Our minds can be our own worst enemies. In her book, Rising Strong, Brené Brown talks about how our minds long to make connections. As a result, our brains will often make up a story that isn’t true, simply to create a beginning, middle, and end to something we don’t understand. People who are able to rise strong after falling due to difficult circumstances are able to do so because they reckon with those stories and seek the actual truth about them, not simply accepting the made up story. Our brains can easily fall into negative thought patterns, and we must work hard to rewire those patterns.

I’ll leave you with the lyrics to one of my favorite songs, Mercy Me’s Greater (or you can click the link and listen to it on YouTube):

Bring your tired
And bring your shame
Bring your guilt
And bring your pain
Don’t you know that’s not you’re name
You will always be much more to me

Every day I wrestle with the voices
That keep telling me I’m not right
But that’s alright

‘Cause I hear a voice and He calls me redeemed
When others say I’ll never be enough
And greater is the One living inside of me
Than he who is living in the world
In the world
In the world
And greater is the One living inside of me
Than he who is living in the world

Bring your doubts
And bring your fears
Bring your hurt
And bring your tears
There’ll be no condemnation here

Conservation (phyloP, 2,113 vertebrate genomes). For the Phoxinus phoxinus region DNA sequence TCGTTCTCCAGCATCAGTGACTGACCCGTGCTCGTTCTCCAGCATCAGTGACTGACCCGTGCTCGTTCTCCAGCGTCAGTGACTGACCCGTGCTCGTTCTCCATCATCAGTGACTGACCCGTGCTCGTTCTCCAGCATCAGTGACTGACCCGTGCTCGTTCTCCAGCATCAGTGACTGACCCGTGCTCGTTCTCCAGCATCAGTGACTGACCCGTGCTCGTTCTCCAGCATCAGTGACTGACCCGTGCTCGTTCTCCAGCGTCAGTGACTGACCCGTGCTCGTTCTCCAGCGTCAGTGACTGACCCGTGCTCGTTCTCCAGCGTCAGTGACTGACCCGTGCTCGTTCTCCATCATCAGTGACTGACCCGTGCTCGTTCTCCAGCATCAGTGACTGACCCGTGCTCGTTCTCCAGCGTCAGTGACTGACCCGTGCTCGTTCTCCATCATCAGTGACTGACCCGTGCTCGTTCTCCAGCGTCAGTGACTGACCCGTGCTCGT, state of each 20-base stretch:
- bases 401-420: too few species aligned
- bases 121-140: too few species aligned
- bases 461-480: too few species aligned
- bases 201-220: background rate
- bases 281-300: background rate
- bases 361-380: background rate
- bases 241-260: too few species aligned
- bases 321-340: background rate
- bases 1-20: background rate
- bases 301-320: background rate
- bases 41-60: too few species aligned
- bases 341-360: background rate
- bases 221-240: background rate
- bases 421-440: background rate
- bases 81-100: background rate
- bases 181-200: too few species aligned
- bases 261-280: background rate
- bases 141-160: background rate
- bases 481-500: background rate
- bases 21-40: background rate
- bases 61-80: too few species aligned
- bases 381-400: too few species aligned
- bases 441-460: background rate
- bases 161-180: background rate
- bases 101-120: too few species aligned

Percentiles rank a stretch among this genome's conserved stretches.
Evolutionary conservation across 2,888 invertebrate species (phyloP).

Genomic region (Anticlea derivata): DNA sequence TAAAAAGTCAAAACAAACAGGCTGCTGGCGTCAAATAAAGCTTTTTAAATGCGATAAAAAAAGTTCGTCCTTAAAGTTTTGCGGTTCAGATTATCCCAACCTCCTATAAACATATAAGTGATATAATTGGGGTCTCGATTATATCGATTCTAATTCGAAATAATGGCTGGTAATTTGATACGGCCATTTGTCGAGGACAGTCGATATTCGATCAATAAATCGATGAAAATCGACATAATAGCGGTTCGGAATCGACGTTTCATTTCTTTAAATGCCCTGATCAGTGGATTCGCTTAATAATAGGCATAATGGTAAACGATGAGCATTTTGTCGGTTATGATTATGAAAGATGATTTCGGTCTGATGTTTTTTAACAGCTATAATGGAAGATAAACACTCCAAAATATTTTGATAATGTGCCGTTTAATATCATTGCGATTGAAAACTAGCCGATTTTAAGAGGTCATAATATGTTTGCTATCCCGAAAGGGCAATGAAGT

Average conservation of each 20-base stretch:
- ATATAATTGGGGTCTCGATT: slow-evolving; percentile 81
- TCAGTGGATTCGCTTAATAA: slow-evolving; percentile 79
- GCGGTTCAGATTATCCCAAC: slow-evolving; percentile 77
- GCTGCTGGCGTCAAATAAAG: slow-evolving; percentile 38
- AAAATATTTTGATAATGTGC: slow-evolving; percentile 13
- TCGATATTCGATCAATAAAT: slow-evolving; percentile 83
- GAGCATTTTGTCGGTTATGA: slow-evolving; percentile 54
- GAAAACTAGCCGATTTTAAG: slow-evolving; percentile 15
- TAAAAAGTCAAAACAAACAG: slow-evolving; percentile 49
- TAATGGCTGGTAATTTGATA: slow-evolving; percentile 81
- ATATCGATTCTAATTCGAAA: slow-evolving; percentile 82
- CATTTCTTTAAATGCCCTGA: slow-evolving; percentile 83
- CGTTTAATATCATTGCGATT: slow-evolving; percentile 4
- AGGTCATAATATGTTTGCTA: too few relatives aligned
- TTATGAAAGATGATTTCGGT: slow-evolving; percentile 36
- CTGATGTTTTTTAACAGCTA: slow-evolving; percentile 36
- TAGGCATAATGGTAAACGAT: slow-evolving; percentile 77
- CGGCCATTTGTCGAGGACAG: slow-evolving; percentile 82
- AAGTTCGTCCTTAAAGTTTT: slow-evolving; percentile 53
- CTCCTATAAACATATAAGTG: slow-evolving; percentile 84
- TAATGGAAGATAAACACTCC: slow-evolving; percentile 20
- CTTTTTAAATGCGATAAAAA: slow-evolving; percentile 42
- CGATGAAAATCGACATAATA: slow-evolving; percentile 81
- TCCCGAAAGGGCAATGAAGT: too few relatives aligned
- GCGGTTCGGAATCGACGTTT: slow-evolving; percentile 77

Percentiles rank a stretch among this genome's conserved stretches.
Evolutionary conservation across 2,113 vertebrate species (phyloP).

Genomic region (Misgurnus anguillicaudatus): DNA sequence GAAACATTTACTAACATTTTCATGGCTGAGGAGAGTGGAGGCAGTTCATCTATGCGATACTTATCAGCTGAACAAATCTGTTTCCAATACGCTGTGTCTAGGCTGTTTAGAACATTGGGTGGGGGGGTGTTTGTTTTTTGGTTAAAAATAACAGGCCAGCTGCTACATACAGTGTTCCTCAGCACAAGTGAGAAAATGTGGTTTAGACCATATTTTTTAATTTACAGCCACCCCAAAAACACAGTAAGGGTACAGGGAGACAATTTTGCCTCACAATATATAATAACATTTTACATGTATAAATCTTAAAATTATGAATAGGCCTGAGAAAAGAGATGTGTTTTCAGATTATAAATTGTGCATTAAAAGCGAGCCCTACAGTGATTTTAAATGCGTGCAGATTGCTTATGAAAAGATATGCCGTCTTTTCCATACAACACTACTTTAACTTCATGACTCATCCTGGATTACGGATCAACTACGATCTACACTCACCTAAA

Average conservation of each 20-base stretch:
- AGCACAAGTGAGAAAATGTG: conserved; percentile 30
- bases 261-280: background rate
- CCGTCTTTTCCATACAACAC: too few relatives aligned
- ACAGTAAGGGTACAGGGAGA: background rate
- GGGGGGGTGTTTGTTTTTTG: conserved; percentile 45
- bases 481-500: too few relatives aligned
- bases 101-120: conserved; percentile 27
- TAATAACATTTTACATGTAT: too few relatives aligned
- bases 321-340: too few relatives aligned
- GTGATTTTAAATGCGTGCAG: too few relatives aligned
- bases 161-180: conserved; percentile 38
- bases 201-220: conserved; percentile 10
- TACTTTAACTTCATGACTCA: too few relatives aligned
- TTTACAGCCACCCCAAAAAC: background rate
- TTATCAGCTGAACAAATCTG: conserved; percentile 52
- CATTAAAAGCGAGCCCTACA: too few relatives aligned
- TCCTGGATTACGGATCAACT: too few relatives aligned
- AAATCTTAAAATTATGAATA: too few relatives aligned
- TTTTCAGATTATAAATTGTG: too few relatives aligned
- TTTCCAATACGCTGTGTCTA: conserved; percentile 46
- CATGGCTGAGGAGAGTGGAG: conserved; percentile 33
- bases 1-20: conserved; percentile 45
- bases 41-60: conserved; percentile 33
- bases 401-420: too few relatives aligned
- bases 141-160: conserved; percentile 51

You are holy, righteous and redeemed

Read more: Mercy Me – Greater Lyrics | MetroLyrics

“So then, if anyone is in Christ, he is a new creation; what is old has passed away–look, what is new has come.” 2 Corinthians 5:17

2 Corinthians 5:17-20 The Message 

16-20 Because of this decision we don’t evaluate people by what they have or how they look. We looked at the Messiah that way once and got it all wrong, as you know. We certainly don’t look at him that way anymore. Now we look inside, and what we see is that anyone united with the Messiah gets a fresh start, is created new. The old life is gone; a new life burgeons! Look at it! All this comes from the God who settled the relationship between us and him, and then called us to settle our relationships with each other. God put the world square with himself through the Messiah, giving the world a fresh start by offering forgiveness of sins. God has given us the task of telling everyone what he is doing. We’re Christ’s representatives. God uses us to persuade men and women to drop their differences and enter into God’s work of making things right between them. We’re speaking for Christ himself now: Become friends with God; he’s already a friend with you.

What you choose to become...

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*To my dear friend, thank you for allowing me to share your images and your story. And to all of your fellow warriors at the house, you are beautiful, you are worthy, you are enough.*